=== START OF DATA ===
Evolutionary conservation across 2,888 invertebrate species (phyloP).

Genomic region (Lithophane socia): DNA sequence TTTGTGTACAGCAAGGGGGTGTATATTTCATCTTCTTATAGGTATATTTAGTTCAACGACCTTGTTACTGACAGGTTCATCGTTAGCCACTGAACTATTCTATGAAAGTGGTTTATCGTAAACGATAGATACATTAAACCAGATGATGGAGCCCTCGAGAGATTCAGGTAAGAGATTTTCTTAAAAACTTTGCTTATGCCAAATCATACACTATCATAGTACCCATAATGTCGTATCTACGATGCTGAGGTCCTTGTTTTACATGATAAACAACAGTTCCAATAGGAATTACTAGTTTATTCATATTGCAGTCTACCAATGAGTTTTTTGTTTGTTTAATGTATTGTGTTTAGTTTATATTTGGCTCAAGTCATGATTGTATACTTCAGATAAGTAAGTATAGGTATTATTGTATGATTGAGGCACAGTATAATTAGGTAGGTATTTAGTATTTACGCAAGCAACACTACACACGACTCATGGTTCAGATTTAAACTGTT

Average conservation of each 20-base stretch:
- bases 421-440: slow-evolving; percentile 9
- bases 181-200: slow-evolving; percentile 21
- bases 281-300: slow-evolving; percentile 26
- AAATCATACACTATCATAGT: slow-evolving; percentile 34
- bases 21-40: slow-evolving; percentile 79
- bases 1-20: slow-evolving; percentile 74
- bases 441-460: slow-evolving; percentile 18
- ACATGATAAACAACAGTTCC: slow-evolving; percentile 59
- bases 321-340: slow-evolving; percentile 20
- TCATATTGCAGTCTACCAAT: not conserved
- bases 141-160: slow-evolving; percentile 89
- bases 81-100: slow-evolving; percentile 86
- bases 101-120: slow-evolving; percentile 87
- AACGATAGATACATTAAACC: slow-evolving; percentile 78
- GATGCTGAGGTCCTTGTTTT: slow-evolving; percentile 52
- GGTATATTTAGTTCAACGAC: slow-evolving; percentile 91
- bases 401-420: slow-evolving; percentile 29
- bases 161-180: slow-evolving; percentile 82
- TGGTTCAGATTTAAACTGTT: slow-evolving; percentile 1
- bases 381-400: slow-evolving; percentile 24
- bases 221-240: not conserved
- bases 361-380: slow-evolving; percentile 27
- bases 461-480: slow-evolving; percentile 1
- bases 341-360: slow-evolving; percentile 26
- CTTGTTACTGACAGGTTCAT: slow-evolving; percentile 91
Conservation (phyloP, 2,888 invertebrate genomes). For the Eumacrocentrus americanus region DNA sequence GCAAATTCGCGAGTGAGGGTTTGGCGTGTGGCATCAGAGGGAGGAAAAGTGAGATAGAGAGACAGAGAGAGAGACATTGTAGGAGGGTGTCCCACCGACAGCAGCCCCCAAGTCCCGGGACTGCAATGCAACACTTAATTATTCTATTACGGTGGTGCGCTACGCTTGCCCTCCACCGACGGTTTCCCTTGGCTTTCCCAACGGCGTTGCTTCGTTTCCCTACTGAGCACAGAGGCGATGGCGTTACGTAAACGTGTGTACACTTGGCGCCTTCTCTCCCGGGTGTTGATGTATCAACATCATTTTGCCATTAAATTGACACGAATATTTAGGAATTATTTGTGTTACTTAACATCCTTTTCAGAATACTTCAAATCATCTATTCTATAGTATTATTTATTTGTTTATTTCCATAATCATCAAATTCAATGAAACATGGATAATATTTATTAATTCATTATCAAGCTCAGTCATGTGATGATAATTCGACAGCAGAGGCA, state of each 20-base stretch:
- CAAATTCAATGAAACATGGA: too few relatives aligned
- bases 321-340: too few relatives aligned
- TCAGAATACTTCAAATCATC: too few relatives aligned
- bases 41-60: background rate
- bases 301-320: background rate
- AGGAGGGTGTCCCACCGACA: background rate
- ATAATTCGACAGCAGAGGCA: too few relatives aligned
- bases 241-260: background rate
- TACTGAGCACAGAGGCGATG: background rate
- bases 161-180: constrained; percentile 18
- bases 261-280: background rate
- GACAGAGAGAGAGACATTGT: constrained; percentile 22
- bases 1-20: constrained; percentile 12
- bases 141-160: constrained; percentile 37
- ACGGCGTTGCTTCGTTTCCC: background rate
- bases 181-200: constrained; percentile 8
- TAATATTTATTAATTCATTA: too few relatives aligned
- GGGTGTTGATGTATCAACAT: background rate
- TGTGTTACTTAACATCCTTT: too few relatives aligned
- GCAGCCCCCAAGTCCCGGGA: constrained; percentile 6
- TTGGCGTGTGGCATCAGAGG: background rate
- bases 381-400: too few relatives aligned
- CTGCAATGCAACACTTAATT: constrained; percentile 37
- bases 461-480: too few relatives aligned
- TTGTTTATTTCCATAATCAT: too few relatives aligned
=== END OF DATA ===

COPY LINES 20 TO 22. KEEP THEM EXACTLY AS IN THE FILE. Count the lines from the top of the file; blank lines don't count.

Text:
- bases 401-420: slow-evolving; percentile 29
- bases 161-180: slow-evolving; percentile 82
- TGGTTCAGATTTAAACTGTT: slow-evolving; percentile 1